Let’s Consider Exterminating Job Descriptions Once and For All

By April 5, 2015Uncategorized

Business fads come and go. All business fads, implemented or not, have an impact on staff.   A recent example is the current chatter surrounding an end to performance appraisals. As the old adage teaches us; “talk is cheap”. Only 4% of organizations have followed the advice of trade publications and actually eliminated traditional performance appraisals. Clearly troublesome business processes continue to vex us.

One persistent business “tool” we should seek to exterminate is the job description, a relic from a by-gone era that we simply cannot seem to shake. Ask yourself a few simple questions- When was the last time you reviewed your job description and what was the content? More importantly when was the last time your job description was essential to your achievement of any organizational priority?

Now, I know all of my employment law colleagues, all of my compensation colleagues, and all of my talent acquisition colleagues are cringing. After all, how will we defend ourselves against a claim, how will we set pay, and how will we recruit? The reality is that the traditional job description and the resulting administrative exercises it creates does not actually contribute to any of these important activities.

Consider the following-

  1. Prior the advent of the advent of the internet (yes I remember those days!), no one posted a job description or used it to recruit. We all wrote compelling advertisements and used referral networks. We actually sourced the roles we sought.
  2. Job descriptions are not needed to attract applicants, or generate interest in a role. In fact they may be counter productive.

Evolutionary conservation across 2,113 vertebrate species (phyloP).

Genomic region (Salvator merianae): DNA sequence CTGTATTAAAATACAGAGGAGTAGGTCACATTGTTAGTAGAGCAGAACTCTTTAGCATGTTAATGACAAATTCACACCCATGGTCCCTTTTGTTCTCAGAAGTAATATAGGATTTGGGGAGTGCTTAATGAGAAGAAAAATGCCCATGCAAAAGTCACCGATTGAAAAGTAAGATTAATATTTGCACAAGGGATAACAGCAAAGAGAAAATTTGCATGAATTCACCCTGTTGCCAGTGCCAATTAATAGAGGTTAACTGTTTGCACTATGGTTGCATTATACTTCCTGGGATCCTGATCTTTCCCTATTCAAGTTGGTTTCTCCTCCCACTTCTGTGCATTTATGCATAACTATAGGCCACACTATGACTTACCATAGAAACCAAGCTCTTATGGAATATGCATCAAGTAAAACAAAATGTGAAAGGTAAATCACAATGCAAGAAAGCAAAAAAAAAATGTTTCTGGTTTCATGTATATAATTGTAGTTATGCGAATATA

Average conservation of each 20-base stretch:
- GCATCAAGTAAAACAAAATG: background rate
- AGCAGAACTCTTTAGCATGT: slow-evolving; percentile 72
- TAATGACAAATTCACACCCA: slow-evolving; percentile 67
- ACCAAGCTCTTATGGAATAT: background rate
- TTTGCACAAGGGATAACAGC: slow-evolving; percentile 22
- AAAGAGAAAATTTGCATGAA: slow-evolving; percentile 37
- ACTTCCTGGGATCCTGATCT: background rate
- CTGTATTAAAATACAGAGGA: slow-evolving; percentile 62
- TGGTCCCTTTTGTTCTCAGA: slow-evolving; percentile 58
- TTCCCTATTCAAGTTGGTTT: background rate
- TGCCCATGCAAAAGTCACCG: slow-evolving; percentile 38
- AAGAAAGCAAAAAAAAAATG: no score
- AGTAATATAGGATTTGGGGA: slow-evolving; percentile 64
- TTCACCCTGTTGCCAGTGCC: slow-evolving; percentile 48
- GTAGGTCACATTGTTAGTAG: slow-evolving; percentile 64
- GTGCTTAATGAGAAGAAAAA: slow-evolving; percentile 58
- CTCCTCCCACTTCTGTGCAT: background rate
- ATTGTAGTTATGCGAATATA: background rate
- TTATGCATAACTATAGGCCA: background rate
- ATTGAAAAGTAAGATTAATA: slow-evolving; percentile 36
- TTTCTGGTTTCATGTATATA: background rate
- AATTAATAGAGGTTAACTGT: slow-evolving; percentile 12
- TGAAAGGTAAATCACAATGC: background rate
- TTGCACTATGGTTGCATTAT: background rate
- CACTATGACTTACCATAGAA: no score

3. Job descriptions do not describe “the work”. They describe the attributes (knowledge, skills, ability, education) we believe are necessary to do the work. A candidate may possess all the education and attributes we require, and not be able to help our organizations achieve key business objectives. They are a poor predictor of success.
  4. Job descriptions contribute to laziness and lack of communication between HR and the hiring managers. The hiring manager completes all the boxes on the job description form, the recruiter posts the job, and everyone hopes for the best.
  5. Job descriptions are an administrative nuisance that adds little if any value. They must be created, stored, maintained, and updated.

A much better solution is the force a dialogue between HR professionals and the hiring managers. Asking such key questions as – What is the person in this role required to accomplish? What would a strong performer in this role need to do, to be great? Other tools can be used by HR compensation professionals to set organizational titles and pay.

Let’s continue the discussion and strive to rid our selves and our organizations from this administrative, non-value-added burden.

2 Comments

  • Adding to your good points is that job descriptions can sound alike for very different positions. And ones that require a wide spread of expertise. “Content producer” blankets a wide swath of listings, but knowledge and capabilities required can be vastly different. As an employer, I can be frustrated by HR presenting CVs that are inappropriate. HR is frustrated by the hours invested culling through CVs that don’t make sense to them. Applicants are frustrated by never finding out why they weren’t a fit.

  • Kathy Flora says:

    Agree, John. Job descriptions limit our flexibility to grow in positions using skills outside of the current role. They keep people boxed in and keep managers from calling upon an individual to try new things and stretch into projects and roles that may be perfect fits but not within the prescribed job the individual is placed in at the moment.
    Better off would we be if we hired for accomplishment and proven strength in areas an organization needs at the mid and upper levels and for potential and drive proven by personal experience at the entry level.
    I wonder what an organization’s success record would be if people were unleaded to see a need, then fill it, collaborating with those around them to strategies the “how”, and then take action?
    The only example I have seen of this in action is in a church in my community. They empower members with leadership training and exploration of gifts and strengths, then empower people to act and fulfill a need, by driving toward their passion and purpose. Needless to say, they draw members like bees to honey, and have grown to 5 campuses and over 10,000 members in 11 years. Somehow they have touched a need in all of us to be “on purpose” to make a difference in the world. Brilliant! Oh, and no one has to have a “job description” to be a legitimate contributor.

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